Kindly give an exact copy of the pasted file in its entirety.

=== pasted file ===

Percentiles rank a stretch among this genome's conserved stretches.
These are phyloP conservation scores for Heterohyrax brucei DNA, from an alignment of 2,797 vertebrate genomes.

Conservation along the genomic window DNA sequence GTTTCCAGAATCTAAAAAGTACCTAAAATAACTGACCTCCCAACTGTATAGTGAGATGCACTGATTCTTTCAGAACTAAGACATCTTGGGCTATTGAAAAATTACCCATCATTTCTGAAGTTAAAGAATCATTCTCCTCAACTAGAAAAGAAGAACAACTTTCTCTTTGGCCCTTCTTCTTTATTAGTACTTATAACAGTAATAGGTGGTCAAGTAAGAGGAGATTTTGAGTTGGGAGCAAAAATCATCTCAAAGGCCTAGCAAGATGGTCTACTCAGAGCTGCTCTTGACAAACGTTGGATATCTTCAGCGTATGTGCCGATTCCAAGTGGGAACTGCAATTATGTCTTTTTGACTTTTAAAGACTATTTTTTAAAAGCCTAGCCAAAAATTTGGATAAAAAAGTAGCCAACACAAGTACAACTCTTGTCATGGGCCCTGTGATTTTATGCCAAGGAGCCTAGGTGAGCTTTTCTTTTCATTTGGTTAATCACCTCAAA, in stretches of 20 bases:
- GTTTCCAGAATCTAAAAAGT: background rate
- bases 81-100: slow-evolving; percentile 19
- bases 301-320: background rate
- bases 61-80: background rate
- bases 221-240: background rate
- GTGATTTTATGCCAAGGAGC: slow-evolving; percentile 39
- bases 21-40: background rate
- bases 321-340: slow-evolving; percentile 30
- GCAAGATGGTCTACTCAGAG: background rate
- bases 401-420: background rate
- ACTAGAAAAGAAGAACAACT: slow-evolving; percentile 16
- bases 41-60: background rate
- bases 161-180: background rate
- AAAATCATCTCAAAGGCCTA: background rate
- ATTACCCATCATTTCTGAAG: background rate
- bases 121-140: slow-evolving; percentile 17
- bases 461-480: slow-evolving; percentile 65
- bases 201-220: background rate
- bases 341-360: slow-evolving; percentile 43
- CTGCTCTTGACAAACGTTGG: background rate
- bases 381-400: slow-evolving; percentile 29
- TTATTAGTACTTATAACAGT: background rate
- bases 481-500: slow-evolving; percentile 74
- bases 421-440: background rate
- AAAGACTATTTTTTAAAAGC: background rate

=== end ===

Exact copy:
Percentiles rank a stretch among this genome's conserved stretches.
These are phyloP conservation scores for Heterohyrax brucei DNA, from an alignment of 2,797 vertebrate genomes.

Conservation along the genomic window DNA sequence GTTTCCAGAATCTAAAAAGTACCTAAAATAACTGACCTCCCAACTGTATAGTGAGATGCACTGATTCTTTCAGAACTAAGACATCTTGGGCTATTGAAAAATTACCCATCATTTCTGAAGTTAAAGAATCATTCTCCTCAACTAGAAAAGAAGAACAACTTTCTCTTTGGCCCTTCTTCTTTATTAGTACTTATAACAGTAATAGGTGGTCAAGTAAGAGGAGATTTTGAGTTGGGAGCAAAAATCATCTCAAAGGCCTAGCAAGATGGTCTACTCAGAGCTGCTCTTGACAAACGTTGGATATCTTCAGCGTATGTGCCGATTCCAAGTGGGAACTGCAATTATGTCTTTTTGACTTTTAAAGACTATTTTTTAAAAGCCTAGCCAAAAATTTGGATAAAAAAGTAGCCAACACAAGTACAACTCTTGTCATGGGCCCTGTGATTTTATGCCAAGGAGCCTAGGTGAGCTTTTCTTTTCATTTGGTTAATCACCTCAAA, in stretches of 20 bases:
- GTTTCCAGAATCTAAAAAGT: background rate
- bases 81-100: slow-evolving; percentile 19
- bases 301-320: background rate
- bases 61-80: background rate
- bases 221-240: background rate
- GTGATTTTATGCCAAGGAGC: slow-evolving; percentile 39
- bases 21-40: background rate
- bases 321-340: slow-evolving; percentile 30
- GCAAGATGGTCTACTCAGAG: background rate
- bases 401-420: background rate
- ACTAGAAAAGAAGAACAACT: slow-evolving; percentile 16
- bases 41-60: background rate
- bases 161-180: background rate
- AAAATCATCTCAAAGGCCTA: background rate
- ATTACCCATCATTTCTGAAG: background rate
- bases 121-140: slow-evolving; percentile 17
- bases 461-480: slow-evolving; percentile 65
- bases 201-220: background rate
- bases 341-360: slow-evolving; percentile 43
- CTGCTCTTGACAAACGTTGG: background rate
- bases 381-400: slow-evolving; percentile 29
- TTATTAGTACTTATAACAGT: background rate
- bases 481-500: slow-evolving; percentile 74
- bases 421-440: background rate
- AAAGACTATTTTTTAAAAGC: background rate